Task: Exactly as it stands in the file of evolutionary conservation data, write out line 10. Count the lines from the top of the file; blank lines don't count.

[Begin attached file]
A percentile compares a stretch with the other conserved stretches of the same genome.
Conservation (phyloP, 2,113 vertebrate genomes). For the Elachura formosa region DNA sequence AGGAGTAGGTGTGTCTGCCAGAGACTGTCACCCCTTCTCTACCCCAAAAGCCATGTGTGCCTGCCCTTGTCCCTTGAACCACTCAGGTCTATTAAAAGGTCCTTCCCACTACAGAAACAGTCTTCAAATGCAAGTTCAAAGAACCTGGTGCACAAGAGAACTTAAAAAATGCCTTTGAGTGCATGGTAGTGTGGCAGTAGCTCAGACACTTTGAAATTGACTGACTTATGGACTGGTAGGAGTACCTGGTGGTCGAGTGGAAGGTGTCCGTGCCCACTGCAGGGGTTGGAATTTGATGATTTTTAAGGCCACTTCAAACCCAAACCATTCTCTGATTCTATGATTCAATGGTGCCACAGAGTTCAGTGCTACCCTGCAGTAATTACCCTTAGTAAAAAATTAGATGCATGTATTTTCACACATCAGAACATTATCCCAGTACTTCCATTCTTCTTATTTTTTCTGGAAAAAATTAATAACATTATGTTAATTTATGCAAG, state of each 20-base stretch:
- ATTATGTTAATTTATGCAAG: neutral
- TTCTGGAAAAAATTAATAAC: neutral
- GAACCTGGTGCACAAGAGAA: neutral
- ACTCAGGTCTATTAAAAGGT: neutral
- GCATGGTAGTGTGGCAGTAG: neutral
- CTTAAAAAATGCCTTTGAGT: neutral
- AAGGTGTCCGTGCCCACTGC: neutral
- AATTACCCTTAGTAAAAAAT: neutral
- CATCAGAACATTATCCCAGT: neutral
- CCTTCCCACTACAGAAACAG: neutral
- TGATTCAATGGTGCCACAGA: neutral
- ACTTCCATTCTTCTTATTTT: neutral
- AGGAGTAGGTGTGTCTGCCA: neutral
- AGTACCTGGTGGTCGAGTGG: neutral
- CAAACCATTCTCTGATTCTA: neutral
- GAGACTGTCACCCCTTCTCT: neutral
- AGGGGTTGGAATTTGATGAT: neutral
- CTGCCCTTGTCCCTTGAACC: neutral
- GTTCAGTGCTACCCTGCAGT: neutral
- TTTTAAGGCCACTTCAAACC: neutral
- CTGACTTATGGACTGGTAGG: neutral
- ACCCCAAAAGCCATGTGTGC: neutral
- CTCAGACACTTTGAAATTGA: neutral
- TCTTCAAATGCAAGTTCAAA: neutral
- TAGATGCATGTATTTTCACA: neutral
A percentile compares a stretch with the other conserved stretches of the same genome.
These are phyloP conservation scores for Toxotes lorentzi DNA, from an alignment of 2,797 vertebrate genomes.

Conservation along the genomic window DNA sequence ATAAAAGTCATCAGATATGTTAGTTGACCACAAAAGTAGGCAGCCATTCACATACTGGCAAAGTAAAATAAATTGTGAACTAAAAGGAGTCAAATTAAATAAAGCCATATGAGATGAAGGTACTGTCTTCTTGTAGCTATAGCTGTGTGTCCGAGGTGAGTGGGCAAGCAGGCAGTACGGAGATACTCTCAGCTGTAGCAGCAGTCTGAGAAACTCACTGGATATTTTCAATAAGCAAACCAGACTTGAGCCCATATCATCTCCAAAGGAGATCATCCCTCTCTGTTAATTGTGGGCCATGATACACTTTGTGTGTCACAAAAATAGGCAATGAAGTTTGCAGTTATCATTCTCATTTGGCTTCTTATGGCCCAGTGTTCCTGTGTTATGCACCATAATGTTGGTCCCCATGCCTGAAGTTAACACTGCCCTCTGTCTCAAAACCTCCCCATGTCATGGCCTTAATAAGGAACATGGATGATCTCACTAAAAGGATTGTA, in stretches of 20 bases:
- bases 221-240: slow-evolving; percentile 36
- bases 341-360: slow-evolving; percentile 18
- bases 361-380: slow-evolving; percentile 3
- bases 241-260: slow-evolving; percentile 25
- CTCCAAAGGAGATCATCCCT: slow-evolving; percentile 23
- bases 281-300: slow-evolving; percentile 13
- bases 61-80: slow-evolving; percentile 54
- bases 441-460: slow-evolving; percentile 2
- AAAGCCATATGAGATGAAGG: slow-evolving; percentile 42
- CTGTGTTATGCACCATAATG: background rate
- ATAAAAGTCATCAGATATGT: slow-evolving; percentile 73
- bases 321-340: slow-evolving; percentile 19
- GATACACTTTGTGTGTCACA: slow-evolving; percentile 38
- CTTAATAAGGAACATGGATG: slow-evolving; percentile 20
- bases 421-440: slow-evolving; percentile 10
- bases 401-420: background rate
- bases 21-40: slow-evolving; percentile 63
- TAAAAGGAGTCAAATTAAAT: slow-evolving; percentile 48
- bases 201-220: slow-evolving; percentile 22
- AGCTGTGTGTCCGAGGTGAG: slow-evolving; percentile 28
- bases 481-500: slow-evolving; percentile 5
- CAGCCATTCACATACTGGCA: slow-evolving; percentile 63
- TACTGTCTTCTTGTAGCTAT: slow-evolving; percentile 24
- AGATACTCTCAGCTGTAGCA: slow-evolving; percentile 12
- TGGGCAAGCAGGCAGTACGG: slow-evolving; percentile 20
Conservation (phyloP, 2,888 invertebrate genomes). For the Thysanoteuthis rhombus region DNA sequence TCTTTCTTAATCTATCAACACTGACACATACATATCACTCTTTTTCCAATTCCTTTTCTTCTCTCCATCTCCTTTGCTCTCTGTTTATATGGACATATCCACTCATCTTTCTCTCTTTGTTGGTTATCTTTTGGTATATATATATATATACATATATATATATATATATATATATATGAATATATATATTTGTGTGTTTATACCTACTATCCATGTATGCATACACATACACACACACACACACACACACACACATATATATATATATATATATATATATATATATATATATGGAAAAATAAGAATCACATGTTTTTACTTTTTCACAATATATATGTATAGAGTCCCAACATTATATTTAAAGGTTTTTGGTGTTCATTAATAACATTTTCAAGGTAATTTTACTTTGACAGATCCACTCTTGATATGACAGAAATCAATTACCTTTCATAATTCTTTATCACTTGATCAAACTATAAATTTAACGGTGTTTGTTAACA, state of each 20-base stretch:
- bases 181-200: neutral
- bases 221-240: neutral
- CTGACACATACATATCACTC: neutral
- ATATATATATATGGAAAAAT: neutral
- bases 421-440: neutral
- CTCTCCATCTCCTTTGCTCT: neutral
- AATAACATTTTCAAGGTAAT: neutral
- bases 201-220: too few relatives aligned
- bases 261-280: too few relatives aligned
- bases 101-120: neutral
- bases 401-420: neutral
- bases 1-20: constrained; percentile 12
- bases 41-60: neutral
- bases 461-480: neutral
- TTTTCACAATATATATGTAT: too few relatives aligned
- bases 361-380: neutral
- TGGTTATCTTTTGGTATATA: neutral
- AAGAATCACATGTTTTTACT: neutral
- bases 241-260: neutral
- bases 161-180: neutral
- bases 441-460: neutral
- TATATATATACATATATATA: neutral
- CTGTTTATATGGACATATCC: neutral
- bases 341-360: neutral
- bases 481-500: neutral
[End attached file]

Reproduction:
- AATTACCCTTAGTAAAAAAT: neutral